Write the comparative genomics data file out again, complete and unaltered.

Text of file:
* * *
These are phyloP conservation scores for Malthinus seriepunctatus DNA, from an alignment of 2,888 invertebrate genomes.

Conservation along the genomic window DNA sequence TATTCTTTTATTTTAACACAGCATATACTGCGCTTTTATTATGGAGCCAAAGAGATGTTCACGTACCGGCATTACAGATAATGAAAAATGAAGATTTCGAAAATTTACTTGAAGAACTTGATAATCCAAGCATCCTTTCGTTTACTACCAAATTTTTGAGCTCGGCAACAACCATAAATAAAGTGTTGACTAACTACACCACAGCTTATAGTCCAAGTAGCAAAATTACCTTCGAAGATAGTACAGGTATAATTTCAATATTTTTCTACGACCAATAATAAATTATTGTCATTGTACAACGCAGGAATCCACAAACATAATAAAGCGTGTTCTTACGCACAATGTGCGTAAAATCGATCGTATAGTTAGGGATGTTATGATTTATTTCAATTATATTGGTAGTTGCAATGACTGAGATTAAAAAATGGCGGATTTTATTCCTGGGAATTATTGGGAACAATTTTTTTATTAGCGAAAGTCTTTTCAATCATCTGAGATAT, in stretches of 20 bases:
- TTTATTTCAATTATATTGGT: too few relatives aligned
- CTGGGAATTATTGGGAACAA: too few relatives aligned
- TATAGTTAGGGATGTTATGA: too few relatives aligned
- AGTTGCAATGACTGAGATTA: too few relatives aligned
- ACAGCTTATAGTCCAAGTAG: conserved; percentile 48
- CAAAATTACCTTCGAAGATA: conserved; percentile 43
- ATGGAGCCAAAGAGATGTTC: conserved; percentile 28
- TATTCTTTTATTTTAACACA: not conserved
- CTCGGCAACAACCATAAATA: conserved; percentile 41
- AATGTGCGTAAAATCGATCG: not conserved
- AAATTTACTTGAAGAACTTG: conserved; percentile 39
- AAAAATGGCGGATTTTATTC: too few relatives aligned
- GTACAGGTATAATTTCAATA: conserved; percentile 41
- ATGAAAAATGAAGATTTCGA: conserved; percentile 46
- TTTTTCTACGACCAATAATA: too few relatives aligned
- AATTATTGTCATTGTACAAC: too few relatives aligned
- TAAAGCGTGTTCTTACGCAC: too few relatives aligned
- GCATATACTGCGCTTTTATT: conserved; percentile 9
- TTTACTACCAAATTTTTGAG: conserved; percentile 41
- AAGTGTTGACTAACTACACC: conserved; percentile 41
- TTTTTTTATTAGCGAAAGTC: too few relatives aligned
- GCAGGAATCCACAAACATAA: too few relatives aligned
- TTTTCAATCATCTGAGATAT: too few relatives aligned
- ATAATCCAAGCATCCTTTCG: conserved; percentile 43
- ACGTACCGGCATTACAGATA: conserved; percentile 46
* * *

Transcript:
These are phyloP conservation scores for Malthinus seriepunctatus DNA, from an alignment of 2,888 invertebrate genomes.

Conservation along the genomic window DNA sequence TATTCTTTTATTTTAACACAGCATATACTGCGCTTTTATTATGGAGCCAAAGAGATGTTCACGTACCGGCATTACAGATAATGAAAAATGAAGATTTCGAAAATTTACTTGAAGAACTTGATAATCCAAGCATCCTTTCGTTTACTACCAAATTTTTGAGCTCGGCAACAACCATAAATAAAGTGTTGACTAACTACACCACAGCTTATAGTCCAAGTAGCAAAATTACCTTCGAAGATAGTACAGGTATAATTTCAATATTTTTCTACGACCAATAATAAATTATTGTCATTGTACAACGCAGGAATCCACAAACATAATAAAGCGTGTTCTTACGCACAATGTGCGTAAAATCGATCGTATAGTTAGGGATGTTATGATTTATTTCAATTATATTGGTAGTTGCAATGACTGAGATTAAAAAATGGCGGATTTTATTCCTGGGAATTATTGGGAACAATTTTTTTATTAGCGAAAGTCTTTTCAATCATCTGAGATAT, in stretches of 20 bases:
- TTTATTTCAATTATATTGGT: too few relatives aligned
- CTGGGAATTATTGGGAACAA: too few relatives aligned
- TATAGTTAGGGATGTTATGA: too few relatives aligned
- AGTTGCAATGACTGAGATTA: too few relatives aligned
- ACAGCTTATAGTCCAAGTAG: conserved; percentile 48
- CAAAATTACCTTCGAAGATA: conserved; percentile 43
- ATGGAGCCAAAGAGATGTTC: conserved; percentile 28
- TATTCTTTTATTTTAACACA: not conserved
- CTCGGCAACAACCATAAATA: conserved; percentile 41
- AATGTGCGTAAAATCGATCG: not conserved
- AAATTTACTTGAAGAACTTG: conserved; percentile 39
- AAAAATGGCGGATTTTATTC: too few relatives aligned
- GTACAGGTATAATTTCAATA: conserved; percentile 41
- ATGAAAAATGAAGATTTCGA: conserved; percentile 46
- TTTTTCTACGACCAATAATA: too few relatives aligned
- AATTATTGTCATTGTACAAC: too few relatives aligned
- TAAAGCGTGTTCTTACGCAC: too few relatives aligned
- GCATATACTGCGCTTTTATT: conserved; percentile 9
- TTTACTACCAAATTTTTGAG: conserved; percentile 41
- AAGTGTTGACTAACTACACC: conserved; percentile 41
- TTTTTTTATTAGCGAAAGTC: too few relatives aligned
- GCAGGAATCCACAAACATAA: too few relatives aligned
- TTTTCAATCATCTGAGATAT: too few relatives aligned
- ATAATCCAAGCATCCTTTCG: conserved; percentile 43
- ACGTACCGGCATTACAGATA: conserved; percentile 46